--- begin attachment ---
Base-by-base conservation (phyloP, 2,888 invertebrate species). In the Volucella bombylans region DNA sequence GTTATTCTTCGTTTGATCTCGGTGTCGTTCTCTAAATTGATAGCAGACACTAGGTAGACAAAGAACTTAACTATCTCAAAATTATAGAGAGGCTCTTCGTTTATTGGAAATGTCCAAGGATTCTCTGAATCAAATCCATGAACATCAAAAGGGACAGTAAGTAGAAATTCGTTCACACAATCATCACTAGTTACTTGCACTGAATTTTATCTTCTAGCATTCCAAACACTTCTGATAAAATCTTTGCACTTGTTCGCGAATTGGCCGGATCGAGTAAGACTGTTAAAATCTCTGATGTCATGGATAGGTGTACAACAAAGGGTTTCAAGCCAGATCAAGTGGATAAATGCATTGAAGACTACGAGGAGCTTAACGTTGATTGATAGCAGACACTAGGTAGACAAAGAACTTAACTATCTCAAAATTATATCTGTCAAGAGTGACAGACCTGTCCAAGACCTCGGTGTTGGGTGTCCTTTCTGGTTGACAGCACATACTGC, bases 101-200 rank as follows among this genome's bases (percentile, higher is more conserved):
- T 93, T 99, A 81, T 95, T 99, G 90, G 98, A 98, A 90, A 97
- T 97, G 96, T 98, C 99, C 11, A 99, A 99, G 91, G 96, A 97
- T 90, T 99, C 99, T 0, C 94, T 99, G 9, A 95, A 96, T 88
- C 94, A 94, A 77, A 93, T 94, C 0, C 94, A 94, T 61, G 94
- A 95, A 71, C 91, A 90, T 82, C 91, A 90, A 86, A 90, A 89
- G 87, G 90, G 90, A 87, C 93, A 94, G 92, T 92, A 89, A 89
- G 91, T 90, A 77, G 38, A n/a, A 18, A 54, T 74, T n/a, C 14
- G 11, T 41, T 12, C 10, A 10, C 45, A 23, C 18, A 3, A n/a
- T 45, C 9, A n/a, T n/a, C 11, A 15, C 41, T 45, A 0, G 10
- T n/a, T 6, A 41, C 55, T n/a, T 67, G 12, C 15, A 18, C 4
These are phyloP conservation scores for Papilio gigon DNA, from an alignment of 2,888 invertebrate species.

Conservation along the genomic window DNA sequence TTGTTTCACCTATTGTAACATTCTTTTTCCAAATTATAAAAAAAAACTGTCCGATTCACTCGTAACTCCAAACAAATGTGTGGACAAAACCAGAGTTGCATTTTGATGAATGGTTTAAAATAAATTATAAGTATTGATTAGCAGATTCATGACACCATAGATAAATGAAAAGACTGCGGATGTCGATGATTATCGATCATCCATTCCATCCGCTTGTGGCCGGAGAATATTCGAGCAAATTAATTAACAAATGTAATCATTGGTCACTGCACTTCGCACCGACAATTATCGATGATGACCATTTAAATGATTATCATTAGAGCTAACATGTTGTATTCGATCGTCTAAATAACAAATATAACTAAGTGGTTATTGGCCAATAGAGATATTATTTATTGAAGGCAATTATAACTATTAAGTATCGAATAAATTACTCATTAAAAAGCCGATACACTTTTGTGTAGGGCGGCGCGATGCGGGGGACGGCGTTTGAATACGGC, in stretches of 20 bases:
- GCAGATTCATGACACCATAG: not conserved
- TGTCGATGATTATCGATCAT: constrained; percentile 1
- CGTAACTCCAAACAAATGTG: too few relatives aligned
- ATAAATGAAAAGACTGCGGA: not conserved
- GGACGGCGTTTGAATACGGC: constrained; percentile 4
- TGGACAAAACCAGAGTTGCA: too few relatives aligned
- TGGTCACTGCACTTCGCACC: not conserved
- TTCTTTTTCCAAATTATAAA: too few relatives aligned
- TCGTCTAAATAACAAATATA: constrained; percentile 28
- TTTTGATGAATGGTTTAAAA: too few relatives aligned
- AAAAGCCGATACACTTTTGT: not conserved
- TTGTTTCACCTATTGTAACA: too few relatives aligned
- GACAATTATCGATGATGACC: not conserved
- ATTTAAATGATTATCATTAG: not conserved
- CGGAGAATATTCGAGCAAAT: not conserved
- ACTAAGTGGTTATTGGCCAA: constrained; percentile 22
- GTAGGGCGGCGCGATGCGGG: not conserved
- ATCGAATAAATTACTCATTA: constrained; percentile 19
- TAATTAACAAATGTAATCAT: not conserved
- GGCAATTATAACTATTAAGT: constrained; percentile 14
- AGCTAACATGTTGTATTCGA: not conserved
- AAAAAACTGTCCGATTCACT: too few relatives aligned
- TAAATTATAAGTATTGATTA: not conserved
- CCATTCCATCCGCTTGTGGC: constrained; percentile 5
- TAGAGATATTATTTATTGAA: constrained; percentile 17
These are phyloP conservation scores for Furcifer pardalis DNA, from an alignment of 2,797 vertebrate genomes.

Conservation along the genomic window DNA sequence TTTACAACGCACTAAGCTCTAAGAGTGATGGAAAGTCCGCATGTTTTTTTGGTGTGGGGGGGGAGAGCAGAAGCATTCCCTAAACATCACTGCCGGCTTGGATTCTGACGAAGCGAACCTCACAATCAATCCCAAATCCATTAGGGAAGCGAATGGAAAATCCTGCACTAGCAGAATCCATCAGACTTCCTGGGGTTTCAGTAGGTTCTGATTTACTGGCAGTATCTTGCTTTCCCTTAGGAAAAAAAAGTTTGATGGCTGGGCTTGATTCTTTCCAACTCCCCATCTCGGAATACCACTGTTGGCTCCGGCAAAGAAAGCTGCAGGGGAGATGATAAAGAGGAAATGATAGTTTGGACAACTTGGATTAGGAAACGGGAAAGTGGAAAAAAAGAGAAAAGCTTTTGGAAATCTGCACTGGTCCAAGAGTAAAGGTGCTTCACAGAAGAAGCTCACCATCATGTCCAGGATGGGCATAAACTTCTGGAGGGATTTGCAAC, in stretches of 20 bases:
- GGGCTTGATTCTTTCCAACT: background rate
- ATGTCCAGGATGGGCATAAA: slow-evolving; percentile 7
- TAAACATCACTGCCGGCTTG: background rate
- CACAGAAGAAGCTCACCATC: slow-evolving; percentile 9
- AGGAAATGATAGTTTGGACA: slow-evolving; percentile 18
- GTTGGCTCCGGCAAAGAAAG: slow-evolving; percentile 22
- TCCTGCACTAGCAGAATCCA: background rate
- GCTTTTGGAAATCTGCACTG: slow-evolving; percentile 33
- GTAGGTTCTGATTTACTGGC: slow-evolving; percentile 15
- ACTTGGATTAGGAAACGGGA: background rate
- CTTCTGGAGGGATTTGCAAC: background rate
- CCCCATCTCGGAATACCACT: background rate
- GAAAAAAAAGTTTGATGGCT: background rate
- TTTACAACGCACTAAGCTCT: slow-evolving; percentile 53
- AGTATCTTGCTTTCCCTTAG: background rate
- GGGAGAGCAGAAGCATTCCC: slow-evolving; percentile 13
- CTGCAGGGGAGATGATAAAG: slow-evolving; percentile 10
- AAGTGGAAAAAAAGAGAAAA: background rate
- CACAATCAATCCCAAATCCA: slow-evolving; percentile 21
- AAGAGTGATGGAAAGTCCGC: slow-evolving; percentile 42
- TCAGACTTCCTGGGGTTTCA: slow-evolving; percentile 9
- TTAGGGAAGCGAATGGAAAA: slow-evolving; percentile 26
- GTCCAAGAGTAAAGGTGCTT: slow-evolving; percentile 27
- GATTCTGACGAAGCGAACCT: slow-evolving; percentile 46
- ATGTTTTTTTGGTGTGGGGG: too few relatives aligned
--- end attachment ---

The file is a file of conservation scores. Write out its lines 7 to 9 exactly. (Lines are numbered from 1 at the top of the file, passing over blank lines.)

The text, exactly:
- G 87, G 90, G 90, A 87, C 93, A 94, G 92, T 92, A 89, A 89
- G 91, T 90, A 77, G 38, A n/a, A 18, A 54, T 74, T n/a, C 14
- G 11, T 41, T 12, C 10, A 10, C 45, A 23, C 18, A 3, A n/a